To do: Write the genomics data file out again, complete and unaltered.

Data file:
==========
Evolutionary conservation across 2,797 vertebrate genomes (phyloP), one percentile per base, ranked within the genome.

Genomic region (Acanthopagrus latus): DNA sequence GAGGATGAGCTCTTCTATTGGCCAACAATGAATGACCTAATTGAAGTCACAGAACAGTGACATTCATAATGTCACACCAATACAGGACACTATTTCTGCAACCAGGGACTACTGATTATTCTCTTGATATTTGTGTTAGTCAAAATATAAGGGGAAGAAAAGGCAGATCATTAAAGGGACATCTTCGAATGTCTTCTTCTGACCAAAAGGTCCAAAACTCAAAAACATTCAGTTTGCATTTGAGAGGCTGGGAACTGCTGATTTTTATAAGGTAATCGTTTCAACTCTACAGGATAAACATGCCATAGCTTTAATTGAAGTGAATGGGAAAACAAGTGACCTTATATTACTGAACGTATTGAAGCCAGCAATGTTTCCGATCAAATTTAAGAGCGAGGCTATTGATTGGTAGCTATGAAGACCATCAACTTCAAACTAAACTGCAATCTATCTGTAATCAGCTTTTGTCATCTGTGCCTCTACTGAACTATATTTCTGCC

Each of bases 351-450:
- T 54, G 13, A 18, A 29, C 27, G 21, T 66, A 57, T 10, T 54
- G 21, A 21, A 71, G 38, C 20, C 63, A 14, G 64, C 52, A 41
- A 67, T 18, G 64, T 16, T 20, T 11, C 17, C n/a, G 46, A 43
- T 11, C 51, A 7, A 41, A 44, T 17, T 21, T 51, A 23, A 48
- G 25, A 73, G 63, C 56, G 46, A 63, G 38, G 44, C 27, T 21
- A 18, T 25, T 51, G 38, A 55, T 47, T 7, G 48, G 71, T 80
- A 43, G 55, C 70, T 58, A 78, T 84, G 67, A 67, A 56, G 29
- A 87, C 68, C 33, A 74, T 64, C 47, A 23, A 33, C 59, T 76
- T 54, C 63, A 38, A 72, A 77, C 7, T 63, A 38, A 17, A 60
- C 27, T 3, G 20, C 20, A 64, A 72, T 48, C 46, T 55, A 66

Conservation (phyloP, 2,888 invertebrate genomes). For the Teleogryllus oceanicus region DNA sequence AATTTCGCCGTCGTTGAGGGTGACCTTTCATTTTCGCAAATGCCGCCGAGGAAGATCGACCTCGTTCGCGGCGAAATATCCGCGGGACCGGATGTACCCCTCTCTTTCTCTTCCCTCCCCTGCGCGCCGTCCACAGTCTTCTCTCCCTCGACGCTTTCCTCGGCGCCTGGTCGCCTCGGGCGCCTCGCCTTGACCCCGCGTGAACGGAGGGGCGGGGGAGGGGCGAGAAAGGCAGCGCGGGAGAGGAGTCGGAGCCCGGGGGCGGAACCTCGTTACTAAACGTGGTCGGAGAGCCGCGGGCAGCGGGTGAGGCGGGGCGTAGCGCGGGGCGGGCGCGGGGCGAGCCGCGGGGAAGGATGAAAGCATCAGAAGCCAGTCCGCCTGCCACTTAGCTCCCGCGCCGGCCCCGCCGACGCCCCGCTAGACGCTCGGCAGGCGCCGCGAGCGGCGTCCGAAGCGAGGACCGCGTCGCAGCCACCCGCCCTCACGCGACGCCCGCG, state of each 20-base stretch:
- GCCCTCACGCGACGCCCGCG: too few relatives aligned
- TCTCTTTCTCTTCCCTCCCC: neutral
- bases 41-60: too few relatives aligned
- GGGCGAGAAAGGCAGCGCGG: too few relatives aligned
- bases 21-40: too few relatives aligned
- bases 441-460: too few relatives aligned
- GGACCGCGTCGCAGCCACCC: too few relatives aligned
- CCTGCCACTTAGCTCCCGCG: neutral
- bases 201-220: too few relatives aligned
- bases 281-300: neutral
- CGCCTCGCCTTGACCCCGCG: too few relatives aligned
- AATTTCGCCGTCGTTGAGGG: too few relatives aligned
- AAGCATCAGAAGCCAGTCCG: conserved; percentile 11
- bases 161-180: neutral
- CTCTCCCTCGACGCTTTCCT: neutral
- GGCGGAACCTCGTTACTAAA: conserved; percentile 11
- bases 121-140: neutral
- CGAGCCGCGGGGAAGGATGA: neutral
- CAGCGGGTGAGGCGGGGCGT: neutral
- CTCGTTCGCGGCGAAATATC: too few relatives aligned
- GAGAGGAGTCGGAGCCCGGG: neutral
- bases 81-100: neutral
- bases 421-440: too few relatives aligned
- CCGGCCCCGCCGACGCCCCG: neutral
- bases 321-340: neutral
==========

Evolutionary conservation across 2,797 vertebrate genomes (phyloP), one percentile per base, ranked within the genome.

Genomic region (Acanthopagrus latus): DNA sequence GAGGATGAGCTCTTCTATTGGCCAACAATGAATGACCTAATTGAAGTCACAGAACAGTGACATTCATAATGTCACACCAATACAGGACACTATTTCTGCAACCAGGGACTACTGATTATTCTCTTGATATTTGTGTTAGTCAAAATATAAGGGGAAGAAAAGGCAGATCATTAAAGGGACATCTTCGAATGTCTTCTTCTGACCAAAAGGTCCAAAACTCAAAAACATTCAGTTTGCATTTGAGAGGCTGGGAACTGCTGATTTTTATAAGGTAATCGTTTCAACTCTACAGGATAAACATGCCATAGCTTTAATTGAAGTGAATGGGAAAACAAGTGACCTTATATTACTGAACGTATTGAAGCCAGCAATGTTTCCGATCAAATTTAAGAGCGAGGCTATTGATTGGTAGCTATGAAGACCATCAACTTCAAACTAAACTGCAATCTATCTGTAATCAGCTTTTGTCATCTGTGCCTCTACTGAACTATATTTCTGCC

Each of bases 351-450:
- T 54, G 13, A 18, A 29, C 27, G 21, T 66, A 57, T 10, T 54
- G 21, A 21, A 71, G 38, C 20, C 63, A 14, G 64, C 52, A 41
- A 67, T 18, G 64, T 16, T 20, T 11, C 17, C n/a, G 46, A 43
- T 11, C 51, A 7, A 41, A 44, T 17, T 21, T 51, A 23, A 48
- G 25, A 73, G 63, C 56, G 46, A 63, G 38, G 44, C 27, T 21
- A 18, T 25, T 51, G 38, A 55, T 47, T 7, G 48, G 71, T 80
- A 43, G 55, C 70, T 58, A 78, T 84, G 67, A 67, A 56, G 29
- A 87, C 68, C 33, A 74, T 64, C 47, A 23, A 33, C 59, T 76
- T 54, C 63, A 38, A 72, A 77, C 7, T 63, A 38, A 17, A 60
- C 27, T 3, G 20, C 20, A 64, A 72, T 48, C 46, T 55, A 66

Conservation (phyloP, 2,888 invertebrate genomes). For the Teleogryllus oceanicus region DNA sequence AATTTCGCCGTCGTTGAGGGTGACCTTTCATTTTCGCAAATGCCGCCGAGGAAGATCGACCTCGTTCGCGGCGAAATATCCGCGGGACCGGATGTACCCCTCTCTTTCTCTTCCCTCCCCTGCGCGCCGTCCACAGTCTTCTCTCCCTCGACGCTTTCCTCGGCGCCTGGTCGCCTCGGGCGCCTCGCCTTGACCCCGCGTGAACGGAGGGGCGGGGGAGGGGCGAGAAAGGCAGCGCGGGAGAGGAGTCGGAGCCCGGGGGCGGAACCTCGTTACTAAACGTGGTCGGAGAGCCGCGGGCAGCGGGTGAGGCGGGGCGTAGCGCGGGGCGGGCGCGGGGCGAGCCGCGGGGAAGGATGAAAGCATCAGAAGCCAGTCCGCCTGCCACTTAGCTCCCGCGCCGGCCCCGCCGACGCCCCGCTAGACGCTCGGCAGGCGCCGCGAGCGGCGTCCGAAGCGAGGACCGCGTCGCAGCCACCCGCCCTCACGCGACGCCCGCG, state of each 20-base stretch:
- GCCCTCACGCGACGCCCGCG: too few relatives aligned
- TCTCTTTCTCTTCCCTCCCC: neutral
- bases 41-60: too few relatives aligned
- GGGCGAGAAAGGCAGCGCGG: too few relatives aligned
- bases 21-40: too few relatives aligned
- bases 441-460: too few relatives aligned
- GGACCGCGTCGCAGCCACCC: too few relatives aligned
- CCTGCCACTTAGCTCCCGCG: neutral
- bases 201-220: too few relatives aligned
- bases 281-300: neutral
- CGCCTCGCCTTGACCCCGCG: too few relatives aligned
- AATTTCGCCGTCGTTGAGGG: too few relatives aligned
- AAGCATCAGAAGCCAGTCCG: conserved; percentile 11
- bases 161-180: neutral
- CTCTCCCTCGACGCTTTCCT: neutral
- GGCGGAACCTCGTTACTAAA: conserved; percentile 11
- bases 121-140: neutral
- CGAGCCGCGGGGAAGGATGA: neutral
- CAGCGGGTGAGGCGGGGCGT: neutral
- CTCGTTCGCGGCGAAATATC: too few relatives aligned
- GAGAGGAGTCGGAGCCCGGG: neutral
- bases 81-100: neutral
- bases 421-440: too few relatives aligned
- CCGGCCCCGCCGACGCCCCG: neutral
- bases 321-340: neutral